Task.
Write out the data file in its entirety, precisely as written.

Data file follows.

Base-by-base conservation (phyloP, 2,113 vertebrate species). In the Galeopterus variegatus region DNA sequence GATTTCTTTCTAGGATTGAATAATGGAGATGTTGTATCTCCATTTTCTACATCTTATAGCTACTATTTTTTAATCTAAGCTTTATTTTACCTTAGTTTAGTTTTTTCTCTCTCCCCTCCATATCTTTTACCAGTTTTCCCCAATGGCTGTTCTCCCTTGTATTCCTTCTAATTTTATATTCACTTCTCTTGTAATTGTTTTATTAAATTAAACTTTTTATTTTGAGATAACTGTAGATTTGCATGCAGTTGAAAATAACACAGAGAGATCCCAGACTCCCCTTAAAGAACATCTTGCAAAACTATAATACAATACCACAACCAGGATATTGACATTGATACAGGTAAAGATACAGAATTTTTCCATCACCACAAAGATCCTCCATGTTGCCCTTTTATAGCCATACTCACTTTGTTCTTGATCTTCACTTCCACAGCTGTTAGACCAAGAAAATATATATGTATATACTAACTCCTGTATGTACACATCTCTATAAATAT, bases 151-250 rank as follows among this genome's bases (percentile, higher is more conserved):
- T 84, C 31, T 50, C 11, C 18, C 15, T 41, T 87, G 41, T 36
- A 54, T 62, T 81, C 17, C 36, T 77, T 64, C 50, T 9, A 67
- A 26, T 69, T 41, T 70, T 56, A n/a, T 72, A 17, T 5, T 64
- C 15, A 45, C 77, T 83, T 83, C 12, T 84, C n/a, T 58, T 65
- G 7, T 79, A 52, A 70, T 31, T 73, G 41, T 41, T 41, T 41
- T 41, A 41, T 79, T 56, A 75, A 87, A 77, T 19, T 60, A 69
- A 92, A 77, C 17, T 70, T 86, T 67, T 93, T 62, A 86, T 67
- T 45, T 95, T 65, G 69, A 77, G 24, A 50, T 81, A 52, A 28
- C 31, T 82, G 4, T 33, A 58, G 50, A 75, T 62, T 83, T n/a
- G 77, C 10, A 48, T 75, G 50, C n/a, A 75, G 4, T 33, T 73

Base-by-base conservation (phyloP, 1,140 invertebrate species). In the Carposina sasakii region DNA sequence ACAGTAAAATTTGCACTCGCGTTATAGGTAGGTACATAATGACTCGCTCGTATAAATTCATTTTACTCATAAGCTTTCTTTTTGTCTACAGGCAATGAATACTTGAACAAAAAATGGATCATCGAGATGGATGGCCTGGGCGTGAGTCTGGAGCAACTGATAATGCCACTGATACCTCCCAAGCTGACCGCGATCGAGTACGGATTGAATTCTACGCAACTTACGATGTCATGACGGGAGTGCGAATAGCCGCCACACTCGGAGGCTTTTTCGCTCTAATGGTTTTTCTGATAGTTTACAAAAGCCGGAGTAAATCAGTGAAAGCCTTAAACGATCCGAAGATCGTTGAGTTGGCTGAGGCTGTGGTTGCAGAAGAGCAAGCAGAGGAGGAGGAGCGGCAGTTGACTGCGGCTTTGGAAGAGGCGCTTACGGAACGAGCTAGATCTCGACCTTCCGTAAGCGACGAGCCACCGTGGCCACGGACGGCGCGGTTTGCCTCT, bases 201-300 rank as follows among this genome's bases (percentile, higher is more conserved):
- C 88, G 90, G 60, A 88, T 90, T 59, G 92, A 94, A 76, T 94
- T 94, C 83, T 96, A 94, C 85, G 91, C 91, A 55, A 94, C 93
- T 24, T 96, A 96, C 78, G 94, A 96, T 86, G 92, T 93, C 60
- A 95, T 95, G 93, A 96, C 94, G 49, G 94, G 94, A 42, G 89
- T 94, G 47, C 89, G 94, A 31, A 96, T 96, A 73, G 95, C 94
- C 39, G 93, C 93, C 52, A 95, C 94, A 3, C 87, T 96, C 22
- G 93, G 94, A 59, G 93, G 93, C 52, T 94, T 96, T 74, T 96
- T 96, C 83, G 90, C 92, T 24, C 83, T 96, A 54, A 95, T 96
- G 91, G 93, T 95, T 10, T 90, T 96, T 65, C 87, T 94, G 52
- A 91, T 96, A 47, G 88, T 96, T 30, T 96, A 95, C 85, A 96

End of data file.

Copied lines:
Base-by-base conservation (phyloP, 2,113 vertebrate species). In the Galeopterus variegatus region DNA sequence GATTTCTTTCTAGGATTGAATAATGGAGATGTTGTATCTCCATTTTCTACATCTTATAGCTACTATTTTTTAATCTAAGCTTTATTTTACCTTAGTTTAGTTTTTTCTCTCTCCCCTCCATATCTTTTACCAGTTTTCCCCAATGGCTGTTCTCCCTTGTATTCCTTCTAATTTTATATTCACTTCTCTTGTAATTGTTTTATTAAATTAAACTTTTTATTTTGAGATAACTGTAGATTTGCATGCAGTTGAAAATAACACAGAGAGATCCCAGACTCCCCTTAAAGAACATCTTGCAAAACTATAATACAATACCACAACCAGGATATTGACATTGATACAGGTAAAGATACAGAATTTTTCCATCACCACAAAGATCCTCCATGTTGCCCTTTTATAGCCATACTCACTTTGTTCTTGATCTTCACTTCCACAGCTGTTAGACCAAGAAAATATATATGTATATACTAACTCCTGTATGTACACATCTCTATAAATAT, bases 151-250 rank as follows among this genome's bases (percentile, higher is more conserved):
- T 84, C 31, T 50, C 11, C 18, C 15, T 41, T 87, G 41, T 36
- A 54, T 62, T 81, C 17, C 36, T 77, T 64, C 50, T 9, A 67
- A 26, T 69, T 41, T 70, T 56, A n/a, T 72, A 17, T 5, T 64
- C 15, A 45, C 77, T 83, T 83, C 12, T 84, C n/a, T 58, T 65
- G 7, T 79, A 52, A 70, T 31, T 73, G 41, T 41, T 41, T 41
- T 41, A 41, T 79, T 56, A 75, A 87, A 77, T 19, T 60, A 69
- A 92, A 77, C 17, T 70, T 86, T 67, T 93, T 62, A 86, T 67
- T 45, T 95, T 65, G 69, A 77, G 24, A 50, T 81, A 52, A 28
- C 31, T 82, G 4, T 33, A 58, G 50, A 75, T 62, T 83, T n/a
- G 77, C 10, A 48, T 75, G 50, C n/a, A 75, G 4, T 33, T 73

Base-by-base conservation (phyloP, 1,140 invertebrate species). In the Carposina sasakii region DNA sequence ACAGTAAAATTTGCACTCGCGTTATAGGTAGGTACATAATGACTCGCTCGTATAAATTCATTTTACTCATAAGCTTTCTTTTTGTCTACAGGCAATGAATACTTGAACAAAAAATGGATCATCGAGATGGATGGCCTGGGCGTGAGTCTGGAGCAACTGATAATGCCACTGATACCTCCCAAGCTGACCGCGATCGAGTACGGATTGAATTCTACGCAACTTACGATGTCATGACGGGAGTGCGAATAGCCGCCACACTCGGAGGCTTTTTCGCTCTAATGGTTTTTCTGATAGTTTACAAAAGCCGGAGTAAATCAGTGAAAGCCTTAAACGATCCGAAGATCGTTGAGTTGGCTGAGGCTGTGGTTGCAGAAGAGCAAGCAGAGGAGGAGGAGCGGCAGTTGACTGCGGCTTTGGAAGAGGCGCTTACGGAACGAGCTAGATCTCGACCTTCCGTAAGCGACGAGCCACCGTGGCCACGGACGGCGCGGTTTGCCTCT, bases 201-300 rank as follows among this genome's bases (percentile, higher is more conserved):
- C 88, G 90, G 60, A 88, T 90, T 59, G 92, A 94, A 76, T 94
- T 94, C 83, T 96, A 94, C 85, G 91, C 91, A 55, A 94, C 93
- T 24, T 96, A 96, C 78, G 94, A 96, T 86, G 92, T 93, C 60
- A 95, T 95, G 93, A 96, C 94, G 49, G 94, G 94, A 42, G 89
- T 94, G 47, C 89, G 94, A 31, A 96, T 96, A 73, G 95, C 94
- C 39, G 93, C 93, C 52, A 95, C 94, A 3, C 87, T 96, C 22
- G 93, G 94, A 59, G 93, G 93, C 52, T 94, T 96, T 74, T 96
- T 96, C 83, G 90, C 92, T 24, C 83, T 96, A 54, A 95, T 96
- G 91, G 93, T 95, T 10, T 90, T 96, T 65, C 87, T 94, G 52
- A 91, T 96, A 47, G 88, T 96, T 30, T 96, A 95, C 85, A 96